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    Jun 14, 2016

    Unemployment dips but more seniors jobless

    UNEMPLOYMENT for citizens and residents fell in the first quarter of the year but this was the only bright spot amid other signs that the economy continues to weaken.

    Findings from a labour report released yesterday by the Manpower Ministry showed slowing jobs growth, rising long-term unemployment and layoffs that remain high despite being in decline.

    The unemployment rate fell from 3 per cent last December to 2.6 per cent this March for Singapore citizens, and from 2.9 per cent to 2.7 per cent for residents, who include both citizens and permanent residents.

    An estimated 60,400 residents, including 50,800 citizens, were unemployed in March this year.

    This was lower than 64,600 residents and 57,900 citizens last December.

    The overall unemployment rate remained unchanged at 1.9 per cent from last December.

    But more older workers found themselves out of a job. Residents aged 50 and above saw their unemployment rate go up for the fourth quarter in a row, from 1.8 per cent in March last year to 2.2 per cent.

    This was offset by the decline in unemployment rate for residents younger than 30, due to a lower labour force participation rate among youth aged 15 to 24.

    Credit Suisse economist Michael Wan said the recent retail slump could have prompted young workers to exit the labour force for other pursuits.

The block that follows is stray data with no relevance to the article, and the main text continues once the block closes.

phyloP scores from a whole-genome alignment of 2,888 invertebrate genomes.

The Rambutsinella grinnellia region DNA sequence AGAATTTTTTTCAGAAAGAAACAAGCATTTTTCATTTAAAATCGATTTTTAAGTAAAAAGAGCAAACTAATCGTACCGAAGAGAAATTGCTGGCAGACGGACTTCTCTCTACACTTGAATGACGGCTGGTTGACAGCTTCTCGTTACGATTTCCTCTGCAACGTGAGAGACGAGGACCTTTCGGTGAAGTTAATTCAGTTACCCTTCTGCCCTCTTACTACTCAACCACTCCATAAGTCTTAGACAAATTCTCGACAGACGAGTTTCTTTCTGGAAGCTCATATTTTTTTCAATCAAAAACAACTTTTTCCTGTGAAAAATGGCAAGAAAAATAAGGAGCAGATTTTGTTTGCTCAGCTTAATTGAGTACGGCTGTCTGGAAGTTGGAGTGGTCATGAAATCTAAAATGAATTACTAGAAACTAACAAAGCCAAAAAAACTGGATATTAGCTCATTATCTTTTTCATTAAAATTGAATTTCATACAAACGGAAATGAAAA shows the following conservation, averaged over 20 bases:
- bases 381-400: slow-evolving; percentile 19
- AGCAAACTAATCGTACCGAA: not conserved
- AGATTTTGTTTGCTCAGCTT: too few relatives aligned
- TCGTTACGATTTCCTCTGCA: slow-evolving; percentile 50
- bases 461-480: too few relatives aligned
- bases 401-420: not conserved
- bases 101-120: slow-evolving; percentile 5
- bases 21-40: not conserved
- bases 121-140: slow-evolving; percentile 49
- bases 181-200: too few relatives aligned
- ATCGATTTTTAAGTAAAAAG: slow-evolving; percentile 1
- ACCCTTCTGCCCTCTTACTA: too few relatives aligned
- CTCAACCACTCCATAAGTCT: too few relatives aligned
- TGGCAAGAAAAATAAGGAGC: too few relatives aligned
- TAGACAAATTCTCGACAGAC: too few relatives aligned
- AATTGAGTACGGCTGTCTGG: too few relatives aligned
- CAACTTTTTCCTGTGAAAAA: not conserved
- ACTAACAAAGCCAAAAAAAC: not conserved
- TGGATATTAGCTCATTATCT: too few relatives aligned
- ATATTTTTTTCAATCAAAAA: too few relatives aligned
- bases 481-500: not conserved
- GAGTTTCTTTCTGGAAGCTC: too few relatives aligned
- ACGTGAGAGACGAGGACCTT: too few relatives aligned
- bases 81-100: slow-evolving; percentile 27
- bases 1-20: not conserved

"Perhaps as more retail stores close, the need for part-time workers and younger workers to front these shops has fallen," he added.

    Economists flagged the low rate of re-entry as another cause for concern, coupled with the creeping prevalence of long-term unemployment.

    Of the residents who had lost their jobs in the fourth quarter of last year, 46 per cent had found work by this March, down from 57 per cent in the same period last year. It is the lowest quarterly showing since June 2009.

    The long-term unemployment rate, for residents out of work for 25 weeks or more, edged up to 0.7 per cent from 0.5 per cent in March last year.

    UniSIM economist Walter Theseira said he was more worried about rising long-term unemployment than aggregate unemployment.

    He said: "A long-term unemployed worker may never return to their former career, or their former career path. A worker who is unemployed just for a few weeks or months could resume their career trajectory quite readily."

    Jobs growth slowed in the first quarter to 13,000, down from the seasonal high of 16,100 in the previous quarter.

    This was still higher than in the same period last year but that was when the market had abruptly shed 6,100 workers in its first contraction since the 2009 recession.

    Redundancies fell to 4,710 from the high of 5,370 in the previous quarter but this was still the highest first-quarter layoffs since 2009.

    More than half of these were in services while manufacturing and construction saw fewer jobs lost.

    Meanwhile, seasonally adjusted job vacancies fell 3,900 to 50,000 from the previous quarter.